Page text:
Style 11 was Gibson’s attempt to dress up a lower-priced banjo through the use of pearloid decorated with red and black silk-screened designs on the back of the resonator as well as the fingerboard and peghead, along with a colored finish on the rim, the sides of the resonator, and the back of the neck. Blue is the most commonly seen color for this finish, and style 11s are consequently sometimes referred to as “blue banjos”.
Style 11 banjos were not Mastertones and only had a small-diameter brass hoop sitting on top of the rim; they did, however, share the one-piece flange and maple rim of styles 3, 4, and Granada, and thus make excellent five-string conversions with the addition of a new neck and a tone ring. So many style 11 banjos have been converted in this way that there is a growing demand for examples in original, unaltered condition. This TB-11 is just such a banjo.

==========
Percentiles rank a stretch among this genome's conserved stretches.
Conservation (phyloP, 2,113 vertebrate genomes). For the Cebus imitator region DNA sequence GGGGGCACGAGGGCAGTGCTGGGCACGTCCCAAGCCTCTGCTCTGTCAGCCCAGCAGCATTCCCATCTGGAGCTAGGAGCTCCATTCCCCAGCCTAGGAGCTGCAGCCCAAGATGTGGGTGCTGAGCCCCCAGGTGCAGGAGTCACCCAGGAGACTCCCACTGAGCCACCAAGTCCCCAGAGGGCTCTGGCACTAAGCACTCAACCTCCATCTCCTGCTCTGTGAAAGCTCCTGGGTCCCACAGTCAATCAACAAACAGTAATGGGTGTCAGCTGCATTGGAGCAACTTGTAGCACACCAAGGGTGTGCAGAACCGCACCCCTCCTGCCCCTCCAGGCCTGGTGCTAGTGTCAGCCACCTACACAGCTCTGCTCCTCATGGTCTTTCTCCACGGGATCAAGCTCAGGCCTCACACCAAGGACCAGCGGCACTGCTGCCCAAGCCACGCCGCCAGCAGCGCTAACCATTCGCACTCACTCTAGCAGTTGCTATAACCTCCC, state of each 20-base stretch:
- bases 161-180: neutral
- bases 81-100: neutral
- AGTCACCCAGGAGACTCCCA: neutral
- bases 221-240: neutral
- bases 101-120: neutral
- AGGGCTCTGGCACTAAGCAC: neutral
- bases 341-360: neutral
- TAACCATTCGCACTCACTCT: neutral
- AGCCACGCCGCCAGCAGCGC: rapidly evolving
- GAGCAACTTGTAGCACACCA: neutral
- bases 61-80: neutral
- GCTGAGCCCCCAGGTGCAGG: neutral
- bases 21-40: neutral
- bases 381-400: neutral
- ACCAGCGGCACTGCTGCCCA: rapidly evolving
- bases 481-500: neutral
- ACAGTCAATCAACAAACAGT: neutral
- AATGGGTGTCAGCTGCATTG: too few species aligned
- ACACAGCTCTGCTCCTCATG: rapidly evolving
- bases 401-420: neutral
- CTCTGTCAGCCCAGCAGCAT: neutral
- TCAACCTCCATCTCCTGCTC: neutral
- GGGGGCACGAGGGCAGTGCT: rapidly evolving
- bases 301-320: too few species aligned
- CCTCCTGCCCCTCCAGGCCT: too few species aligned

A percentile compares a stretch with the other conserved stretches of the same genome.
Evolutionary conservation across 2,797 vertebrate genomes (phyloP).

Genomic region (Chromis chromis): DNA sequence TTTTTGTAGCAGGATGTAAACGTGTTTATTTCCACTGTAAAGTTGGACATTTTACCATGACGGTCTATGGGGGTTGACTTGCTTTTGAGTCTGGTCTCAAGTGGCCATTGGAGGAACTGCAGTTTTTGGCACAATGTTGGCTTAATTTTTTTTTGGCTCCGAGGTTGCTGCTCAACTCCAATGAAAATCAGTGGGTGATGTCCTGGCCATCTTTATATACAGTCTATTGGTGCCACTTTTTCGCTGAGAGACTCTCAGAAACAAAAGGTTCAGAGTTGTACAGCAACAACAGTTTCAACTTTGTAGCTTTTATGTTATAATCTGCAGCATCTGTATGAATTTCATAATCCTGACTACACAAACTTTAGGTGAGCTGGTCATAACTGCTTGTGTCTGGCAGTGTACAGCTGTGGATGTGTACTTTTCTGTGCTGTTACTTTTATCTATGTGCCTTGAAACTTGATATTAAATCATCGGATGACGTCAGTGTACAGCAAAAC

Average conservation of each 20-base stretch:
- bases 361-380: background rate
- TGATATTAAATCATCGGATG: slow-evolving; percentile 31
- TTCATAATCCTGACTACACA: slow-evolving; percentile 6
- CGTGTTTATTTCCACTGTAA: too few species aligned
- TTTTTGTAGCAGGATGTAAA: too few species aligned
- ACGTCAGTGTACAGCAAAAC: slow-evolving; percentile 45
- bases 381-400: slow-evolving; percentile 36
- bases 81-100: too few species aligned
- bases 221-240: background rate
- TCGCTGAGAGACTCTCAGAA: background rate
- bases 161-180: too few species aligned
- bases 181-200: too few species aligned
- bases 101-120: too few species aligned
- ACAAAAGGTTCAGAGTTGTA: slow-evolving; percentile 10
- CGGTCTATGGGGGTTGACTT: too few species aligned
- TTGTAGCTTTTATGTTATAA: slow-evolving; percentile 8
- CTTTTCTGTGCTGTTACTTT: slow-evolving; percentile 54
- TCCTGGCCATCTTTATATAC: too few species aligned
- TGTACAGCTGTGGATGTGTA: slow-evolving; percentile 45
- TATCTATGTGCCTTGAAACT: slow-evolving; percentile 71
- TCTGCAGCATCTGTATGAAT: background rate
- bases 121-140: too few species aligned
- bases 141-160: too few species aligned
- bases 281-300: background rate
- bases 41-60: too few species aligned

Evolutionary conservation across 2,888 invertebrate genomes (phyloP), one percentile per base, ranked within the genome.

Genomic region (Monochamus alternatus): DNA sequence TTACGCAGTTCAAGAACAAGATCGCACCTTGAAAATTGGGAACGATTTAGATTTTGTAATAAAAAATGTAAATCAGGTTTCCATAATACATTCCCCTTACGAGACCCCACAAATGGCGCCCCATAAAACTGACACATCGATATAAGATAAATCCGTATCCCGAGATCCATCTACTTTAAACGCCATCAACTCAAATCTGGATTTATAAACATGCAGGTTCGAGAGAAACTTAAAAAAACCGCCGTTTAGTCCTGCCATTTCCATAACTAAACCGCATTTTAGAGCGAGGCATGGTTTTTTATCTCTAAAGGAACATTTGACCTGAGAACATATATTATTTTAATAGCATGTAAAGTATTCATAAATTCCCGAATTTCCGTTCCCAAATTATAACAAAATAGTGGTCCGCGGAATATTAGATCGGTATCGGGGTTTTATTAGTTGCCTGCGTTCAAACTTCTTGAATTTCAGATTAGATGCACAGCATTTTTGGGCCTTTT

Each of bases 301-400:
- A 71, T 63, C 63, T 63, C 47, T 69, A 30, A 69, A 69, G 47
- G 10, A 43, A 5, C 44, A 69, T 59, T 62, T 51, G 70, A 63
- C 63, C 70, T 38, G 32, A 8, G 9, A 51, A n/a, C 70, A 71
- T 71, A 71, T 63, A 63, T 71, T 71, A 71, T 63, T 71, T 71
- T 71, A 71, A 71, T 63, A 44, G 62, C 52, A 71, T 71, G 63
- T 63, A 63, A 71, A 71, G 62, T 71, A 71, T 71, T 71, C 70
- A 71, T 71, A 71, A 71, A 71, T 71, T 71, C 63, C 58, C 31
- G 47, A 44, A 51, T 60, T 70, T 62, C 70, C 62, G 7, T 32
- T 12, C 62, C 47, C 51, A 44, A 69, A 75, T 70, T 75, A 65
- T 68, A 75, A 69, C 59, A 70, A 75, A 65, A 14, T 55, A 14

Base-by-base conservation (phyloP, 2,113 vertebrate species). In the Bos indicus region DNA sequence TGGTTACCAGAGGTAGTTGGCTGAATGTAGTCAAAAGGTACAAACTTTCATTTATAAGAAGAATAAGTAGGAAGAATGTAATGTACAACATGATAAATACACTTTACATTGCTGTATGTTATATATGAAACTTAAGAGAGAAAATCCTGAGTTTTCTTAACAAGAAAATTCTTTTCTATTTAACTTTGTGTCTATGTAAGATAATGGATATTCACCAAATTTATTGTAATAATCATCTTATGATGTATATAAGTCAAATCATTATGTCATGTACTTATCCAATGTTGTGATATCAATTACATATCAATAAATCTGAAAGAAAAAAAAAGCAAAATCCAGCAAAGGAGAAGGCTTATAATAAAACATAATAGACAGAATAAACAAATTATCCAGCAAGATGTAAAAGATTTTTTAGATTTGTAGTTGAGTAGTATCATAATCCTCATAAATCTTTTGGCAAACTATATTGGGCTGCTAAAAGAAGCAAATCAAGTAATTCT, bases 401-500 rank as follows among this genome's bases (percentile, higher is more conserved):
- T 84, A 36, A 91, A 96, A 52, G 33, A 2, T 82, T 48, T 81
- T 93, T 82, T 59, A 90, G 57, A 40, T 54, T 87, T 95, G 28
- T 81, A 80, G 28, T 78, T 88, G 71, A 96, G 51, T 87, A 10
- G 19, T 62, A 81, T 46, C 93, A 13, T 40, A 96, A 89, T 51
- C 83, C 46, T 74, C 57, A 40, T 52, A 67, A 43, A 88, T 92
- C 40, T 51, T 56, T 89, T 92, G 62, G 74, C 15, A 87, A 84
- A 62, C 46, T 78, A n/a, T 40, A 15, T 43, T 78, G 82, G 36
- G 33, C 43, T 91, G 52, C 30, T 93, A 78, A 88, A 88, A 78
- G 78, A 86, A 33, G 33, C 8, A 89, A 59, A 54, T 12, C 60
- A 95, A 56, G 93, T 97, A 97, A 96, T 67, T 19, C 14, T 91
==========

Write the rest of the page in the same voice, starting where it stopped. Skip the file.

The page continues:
By the time this banjo was made in the late 1930s or early 1940s, the Grover tuners used by Gibson in earlier years had in many cases been replaced by the 2:1 Klusons with amber buttons seen here. Another later 1930s characteristic of this banjo is the archtop appearance caused by the placement of the brass hoop on the inner edge of the rim rather than the outer edge. The truss rod cover is the slightly larger type frequently seen on late prewar Gibson banjos. This TB-11 is housed in its original red-line hardshell case and remains in near-mint condition.
Although many style 11 banjos were not numbered, this banjo bears a factory order number on the back of the peghead as was standard practice by the early 1940s. The letter prefix “F” indicates a manufacture date of 1940 (see Gibson banjo serial numbers vs. factory order numbers).
S.S. Stewart sold a banjo under its own brand in the 1930s which was manufactured by Gibson and was virtually identical to style 11.
Photos courtesy of an anonymous collector.